Every Rock Tells a Story

(above) “Scarred Rock,” unretouched digital photo ©2008 Liz Hager; (below) “Wave Action,” Digital illustration ©2008 Liz Hager  

The excerpt below from Leonardo’s journals gave me pause recently. Although I am obsessively drawn to the patterns and textures on display in the natural world (and have several hundred photos to prove it),  to tell you the truth, I never thought about rock patterns, in the way Leonardo describes, as a means to a wholly different end. Greatly intrigued, I decided to see whether his suggestion had withstood the test of time.  I selected a photo of mine (top), a close up of a boulder, which had perhaps broken off from a section of ancient sedimentary cleving action, for its Cy Twombly-esque pattern. I squinted at it and tried to remain open minded. Within a couple of minutes, I thought I saw water. A little square of an expansive body of water, perhaps a lake or ocean. I started to manipulate the photo.  After an hour and without rotation of the original photo, I had waves lapping at a sliver of beach. Not great art maybe, but I think it proves the point quite well. 

I will not refrain from setting among these precepts a new device for consideration which, although it may appear trivial and almost ludicrous, is nevertheless of great utility in arousing the mind to various inventions. And this is, that if you look at any walls spotted with various stains, or with a mixture of different kinds of stones, if you are about to invent some scene you will be able to see in it a resemblance to various different landscapes adorned with mountains, rivers, rocks, trees, plains, wide valleys, and various groups of hills. You will also be able to see divers combats and figures in quick movement, and strange expression of faces, and outlandish costumes, and an infinite number of things which you can then reduce into separate and well-conceived forms. With such walls and blends of different stones it comes about as it does with the sound of bells, in whose clanging you may discover every name and word you can imagine.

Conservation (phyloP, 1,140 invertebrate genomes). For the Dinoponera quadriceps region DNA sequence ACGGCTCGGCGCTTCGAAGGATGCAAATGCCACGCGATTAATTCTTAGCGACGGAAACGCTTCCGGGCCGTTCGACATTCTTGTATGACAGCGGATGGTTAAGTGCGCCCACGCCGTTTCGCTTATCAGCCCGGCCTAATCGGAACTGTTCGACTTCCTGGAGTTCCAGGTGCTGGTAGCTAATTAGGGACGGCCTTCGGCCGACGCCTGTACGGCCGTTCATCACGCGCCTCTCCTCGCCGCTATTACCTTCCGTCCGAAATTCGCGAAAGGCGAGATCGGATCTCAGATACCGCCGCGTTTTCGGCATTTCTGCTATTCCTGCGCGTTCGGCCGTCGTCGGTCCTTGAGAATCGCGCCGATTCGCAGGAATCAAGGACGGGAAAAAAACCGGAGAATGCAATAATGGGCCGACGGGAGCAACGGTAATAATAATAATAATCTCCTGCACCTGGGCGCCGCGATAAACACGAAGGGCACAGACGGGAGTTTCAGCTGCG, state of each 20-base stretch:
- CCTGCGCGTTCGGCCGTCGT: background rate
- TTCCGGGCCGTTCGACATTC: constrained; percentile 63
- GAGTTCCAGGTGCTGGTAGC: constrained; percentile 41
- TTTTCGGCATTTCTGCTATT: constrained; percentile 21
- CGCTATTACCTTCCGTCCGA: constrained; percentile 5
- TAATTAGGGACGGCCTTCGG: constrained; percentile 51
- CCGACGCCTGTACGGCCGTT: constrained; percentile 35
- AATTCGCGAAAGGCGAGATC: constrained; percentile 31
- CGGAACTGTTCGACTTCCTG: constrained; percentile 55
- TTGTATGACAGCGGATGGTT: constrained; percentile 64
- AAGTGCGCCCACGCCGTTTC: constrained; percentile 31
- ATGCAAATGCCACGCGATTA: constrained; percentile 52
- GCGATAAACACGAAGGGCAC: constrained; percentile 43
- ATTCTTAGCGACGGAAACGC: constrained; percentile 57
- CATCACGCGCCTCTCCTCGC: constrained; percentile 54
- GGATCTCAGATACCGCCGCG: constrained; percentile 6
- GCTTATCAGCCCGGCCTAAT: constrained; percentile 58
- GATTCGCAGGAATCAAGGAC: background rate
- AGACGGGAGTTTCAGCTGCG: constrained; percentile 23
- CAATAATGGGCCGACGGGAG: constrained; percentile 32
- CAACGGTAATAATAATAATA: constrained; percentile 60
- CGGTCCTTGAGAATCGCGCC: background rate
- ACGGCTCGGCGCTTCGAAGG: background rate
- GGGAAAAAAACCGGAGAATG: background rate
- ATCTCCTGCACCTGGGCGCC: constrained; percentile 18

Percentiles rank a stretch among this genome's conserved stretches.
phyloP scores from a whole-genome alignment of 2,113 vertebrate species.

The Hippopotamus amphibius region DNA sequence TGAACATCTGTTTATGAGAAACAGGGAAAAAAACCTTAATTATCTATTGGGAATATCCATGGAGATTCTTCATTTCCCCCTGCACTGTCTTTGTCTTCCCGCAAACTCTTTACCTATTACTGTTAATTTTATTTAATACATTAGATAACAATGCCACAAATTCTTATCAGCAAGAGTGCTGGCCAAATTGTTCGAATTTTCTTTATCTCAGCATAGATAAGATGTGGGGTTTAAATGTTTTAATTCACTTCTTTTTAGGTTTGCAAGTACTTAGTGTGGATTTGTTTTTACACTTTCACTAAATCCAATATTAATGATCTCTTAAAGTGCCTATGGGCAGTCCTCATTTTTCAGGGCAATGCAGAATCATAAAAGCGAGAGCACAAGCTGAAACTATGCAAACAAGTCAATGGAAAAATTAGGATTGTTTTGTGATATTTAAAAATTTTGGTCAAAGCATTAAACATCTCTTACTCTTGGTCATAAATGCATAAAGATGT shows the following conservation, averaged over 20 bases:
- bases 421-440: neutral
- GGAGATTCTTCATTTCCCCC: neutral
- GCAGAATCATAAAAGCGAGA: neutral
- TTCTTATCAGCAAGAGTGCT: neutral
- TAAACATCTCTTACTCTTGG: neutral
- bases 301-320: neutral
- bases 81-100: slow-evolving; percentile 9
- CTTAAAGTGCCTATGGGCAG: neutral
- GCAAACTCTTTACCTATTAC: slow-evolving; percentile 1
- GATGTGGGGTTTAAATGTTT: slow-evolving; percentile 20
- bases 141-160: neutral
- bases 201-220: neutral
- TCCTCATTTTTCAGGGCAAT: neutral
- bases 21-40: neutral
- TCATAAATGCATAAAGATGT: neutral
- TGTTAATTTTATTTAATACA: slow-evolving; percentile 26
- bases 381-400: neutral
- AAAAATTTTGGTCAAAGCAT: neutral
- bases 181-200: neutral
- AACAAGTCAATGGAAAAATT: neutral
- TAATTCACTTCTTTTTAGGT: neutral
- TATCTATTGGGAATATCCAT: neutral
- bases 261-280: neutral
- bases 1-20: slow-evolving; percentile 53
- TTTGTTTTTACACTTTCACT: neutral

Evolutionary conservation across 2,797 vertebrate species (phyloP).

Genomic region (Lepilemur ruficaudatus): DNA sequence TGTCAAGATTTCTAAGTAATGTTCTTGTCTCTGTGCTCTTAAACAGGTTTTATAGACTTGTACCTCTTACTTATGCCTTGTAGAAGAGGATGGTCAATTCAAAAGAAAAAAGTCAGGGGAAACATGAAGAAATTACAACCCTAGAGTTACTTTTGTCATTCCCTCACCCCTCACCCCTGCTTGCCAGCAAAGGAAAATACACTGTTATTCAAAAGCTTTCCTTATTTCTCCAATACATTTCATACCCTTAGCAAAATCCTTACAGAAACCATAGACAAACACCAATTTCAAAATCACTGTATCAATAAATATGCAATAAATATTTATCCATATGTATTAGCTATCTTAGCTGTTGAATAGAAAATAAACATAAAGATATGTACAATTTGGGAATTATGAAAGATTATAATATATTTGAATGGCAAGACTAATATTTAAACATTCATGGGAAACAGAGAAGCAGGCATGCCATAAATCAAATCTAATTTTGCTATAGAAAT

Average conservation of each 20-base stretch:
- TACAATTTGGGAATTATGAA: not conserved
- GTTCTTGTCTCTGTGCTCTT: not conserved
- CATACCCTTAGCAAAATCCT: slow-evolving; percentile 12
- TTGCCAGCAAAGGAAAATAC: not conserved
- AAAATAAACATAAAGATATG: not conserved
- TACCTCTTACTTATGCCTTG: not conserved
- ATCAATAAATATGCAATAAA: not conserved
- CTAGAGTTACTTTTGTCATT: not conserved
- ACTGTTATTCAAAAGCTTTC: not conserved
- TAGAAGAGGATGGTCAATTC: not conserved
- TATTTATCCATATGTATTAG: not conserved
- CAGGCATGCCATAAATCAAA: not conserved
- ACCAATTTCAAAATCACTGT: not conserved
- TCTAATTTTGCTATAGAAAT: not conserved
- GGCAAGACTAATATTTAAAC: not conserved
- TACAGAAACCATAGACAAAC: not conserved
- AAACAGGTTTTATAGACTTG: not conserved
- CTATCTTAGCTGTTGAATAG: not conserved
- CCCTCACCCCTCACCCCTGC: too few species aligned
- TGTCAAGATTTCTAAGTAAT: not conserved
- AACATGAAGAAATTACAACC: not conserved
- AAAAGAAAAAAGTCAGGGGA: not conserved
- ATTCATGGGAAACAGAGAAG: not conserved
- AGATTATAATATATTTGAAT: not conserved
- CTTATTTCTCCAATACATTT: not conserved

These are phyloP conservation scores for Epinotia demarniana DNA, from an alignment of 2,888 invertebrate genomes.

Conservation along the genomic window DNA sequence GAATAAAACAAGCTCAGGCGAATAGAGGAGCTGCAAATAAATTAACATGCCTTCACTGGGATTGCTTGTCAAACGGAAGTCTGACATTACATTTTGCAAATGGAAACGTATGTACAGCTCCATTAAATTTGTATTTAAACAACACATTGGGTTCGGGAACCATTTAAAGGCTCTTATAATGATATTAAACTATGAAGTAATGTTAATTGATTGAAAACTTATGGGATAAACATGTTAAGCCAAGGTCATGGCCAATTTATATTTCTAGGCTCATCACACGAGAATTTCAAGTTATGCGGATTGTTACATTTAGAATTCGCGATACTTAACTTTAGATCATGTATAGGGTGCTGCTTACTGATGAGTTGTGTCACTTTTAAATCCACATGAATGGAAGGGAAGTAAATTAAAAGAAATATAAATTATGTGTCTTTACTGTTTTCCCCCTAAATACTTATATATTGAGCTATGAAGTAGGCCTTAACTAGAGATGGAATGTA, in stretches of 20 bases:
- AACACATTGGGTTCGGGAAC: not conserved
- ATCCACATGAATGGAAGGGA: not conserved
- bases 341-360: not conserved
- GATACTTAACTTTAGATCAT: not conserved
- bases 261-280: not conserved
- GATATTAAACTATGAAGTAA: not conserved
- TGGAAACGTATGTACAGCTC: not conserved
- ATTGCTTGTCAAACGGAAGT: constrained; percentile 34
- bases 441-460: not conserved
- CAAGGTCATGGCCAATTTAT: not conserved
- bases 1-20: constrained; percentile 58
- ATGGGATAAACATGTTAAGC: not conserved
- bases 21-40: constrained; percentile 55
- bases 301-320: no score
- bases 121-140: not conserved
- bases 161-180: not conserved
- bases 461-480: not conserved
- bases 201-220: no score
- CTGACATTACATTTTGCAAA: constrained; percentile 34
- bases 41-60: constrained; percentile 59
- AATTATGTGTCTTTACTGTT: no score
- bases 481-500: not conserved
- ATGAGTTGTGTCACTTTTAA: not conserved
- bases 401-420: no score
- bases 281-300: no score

—Leonardo da Vinci—from Irma Richter, The Notebooks of Leonardo da Vinci

One Response to “Every Rock Tells a Story”

  1. Liz, The second rock does have a lot of resemblance of the ocean and even the sand. ox

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